Karen struggles from writer's block and researches ways to kill Crick. Her publisher sends an assistant, Penny Escher, to ensure the book is completed. Harold finds Karen through her tax records. When Karen learns that Harold experiences everything she writes, she is horrified by the thought that her previous books may have killed real people. She tells Harold she wrote a draft of the ending and his death, but has not typed it up yet; the events in the book manifest when she strikes the period key. Penny suggests Harold read the book and the drafted ending to get his opinion. Harold cannot bring himself to read it and gives the manuscript to Jules to review. Jules confirms its excellence, labeling it as Karen's masterpiece; Harold's death is integral to its genius. Though Harold is distressed over his fate, Jules comforts him by stating the inevitability of death: this one death, at least, will have a deeper meaning. Harold reads the manuscript, then returns it to Karen, telling her the death she has written for him is "beautiful" and she should keep it as it is. He spends one last night with Ana.

The next day, Harold prepares to return to work, despite Karen's voice narrating as she types up her ending. Because Harold's watch is three minutes fast owing to the imprecise time given to him when he reset his watch, he reaches the bus stop early, and watches as a young boy falls in front of the arriving bus. Karen continues writing; Harold leaps from the curb and pushes the child out of the way, but is struck by the bus. Karen cannot complete the sentence confirming Harold's death, and Harold wakes up in a hospital, injured but alive. He learns that fragments of his wristwatch blocked the right ulnar artery in his body after the collision, saving his life. When Jules reads Karen's final manuscript, he notes that the story is weaker without Harold's death. Karen admits the flaw, but points out that the story was meant to be about a man that dies unexpectedly; with Harold sacrificing himself, the story would have lost its tragic impact. In place of Harold, his wristwatch—anthropomorphized throughout the film—is the character who died tragically.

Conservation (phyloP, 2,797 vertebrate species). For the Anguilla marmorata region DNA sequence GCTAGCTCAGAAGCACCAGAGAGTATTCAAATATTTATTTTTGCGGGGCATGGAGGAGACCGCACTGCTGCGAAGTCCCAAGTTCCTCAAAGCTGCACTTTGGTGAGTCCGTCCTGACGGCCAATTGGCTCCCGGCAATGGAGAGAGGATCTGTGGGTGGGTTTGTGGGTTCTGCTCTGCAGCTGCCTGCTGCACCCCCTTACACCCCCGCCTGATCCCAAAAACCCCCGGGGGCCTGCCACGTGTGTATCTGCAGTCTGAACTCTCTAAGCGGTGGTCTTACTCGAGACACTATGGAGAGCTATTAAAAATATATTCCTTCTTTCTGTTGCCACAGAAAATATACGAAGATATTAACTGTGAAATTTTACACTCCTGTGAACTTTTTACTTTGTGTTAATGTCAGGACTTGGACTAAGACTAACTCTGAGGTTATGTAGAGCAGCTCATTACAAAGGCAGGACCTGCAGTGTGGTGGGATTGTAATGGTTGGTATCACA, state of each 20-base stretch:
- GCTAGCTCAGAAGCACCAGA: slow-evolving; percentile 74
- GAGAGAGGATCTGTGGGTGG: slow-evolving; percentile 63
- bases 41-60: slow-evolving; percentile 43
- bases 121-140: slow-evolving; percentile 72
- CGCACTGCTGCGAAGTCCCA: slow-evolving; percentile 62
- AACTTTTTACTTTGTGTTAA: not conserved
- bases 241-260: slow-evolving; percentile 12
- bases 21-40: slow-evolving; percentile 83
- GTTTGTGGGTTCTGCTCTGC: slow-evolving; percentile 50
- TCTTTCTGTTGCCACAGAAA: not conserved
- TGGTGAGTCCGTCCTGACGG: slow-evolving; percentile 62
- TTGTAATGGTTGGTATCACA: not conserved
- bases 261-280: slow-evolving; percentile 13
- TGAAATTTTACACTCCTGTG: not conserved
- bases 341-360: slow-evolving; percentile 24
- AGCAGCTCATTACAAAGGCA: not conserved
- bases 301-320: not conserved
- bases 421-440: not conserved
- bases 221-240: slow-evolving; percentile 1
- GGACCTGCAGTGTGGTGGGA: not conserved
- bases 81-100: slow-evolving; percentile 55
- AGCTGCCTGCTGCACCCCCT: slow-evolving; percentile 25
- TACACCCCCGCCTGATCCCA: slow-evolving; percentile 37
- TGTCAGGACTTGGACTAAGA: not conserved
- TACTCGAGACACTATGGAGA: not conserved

Cast[edit]

Production[edit]

Writing[edit]

In 2001, writer Zach Helm was working with producer Lindsay Doran on a project they called "The Disassociate."[2] Helm came to Doran with a new idea involving a man who finds himself accompanied by a narrator that only he can hear. Helm next decided that the narrator should state that the man is going to die since, as Helm described, "There's something very poetic about the understanding of one's place in the universe, but it's far more dramatic when such understanding occurs only days before that life ends." Helm and Doran began referring to the new project as "The Narrator Project" and developed the story through a process of Helm bringing ideas and Doran asking questions. One of Helm's main ideas involved engaging the movie's form as much as its content.[3]

Helm named each of the film's chief characters after a famous scientist, examples including Crick, Pascal, Eiffel, Escher, and Hilbert. When the character of Dr. Hilbert tells Harold that he has devised a series of 23 questions in order to investigate the narrator, it is a playful reference to Hilbert's 23 problems. The film's title derives from a quote by Mark Twain: "Truth is stranger than fiction, but it is because Fiction is obliged to stick to possibilities; Truth isn't."[4]

According to Helm, one of the film's major themes is of interconnectivity. As Helm stated, "Each of these characters ends up doing little things to save one another. There's an underlying theme that the things we take most for granted are often the ones that make life worth living and actually keep us alive."[3]

Photography[edit]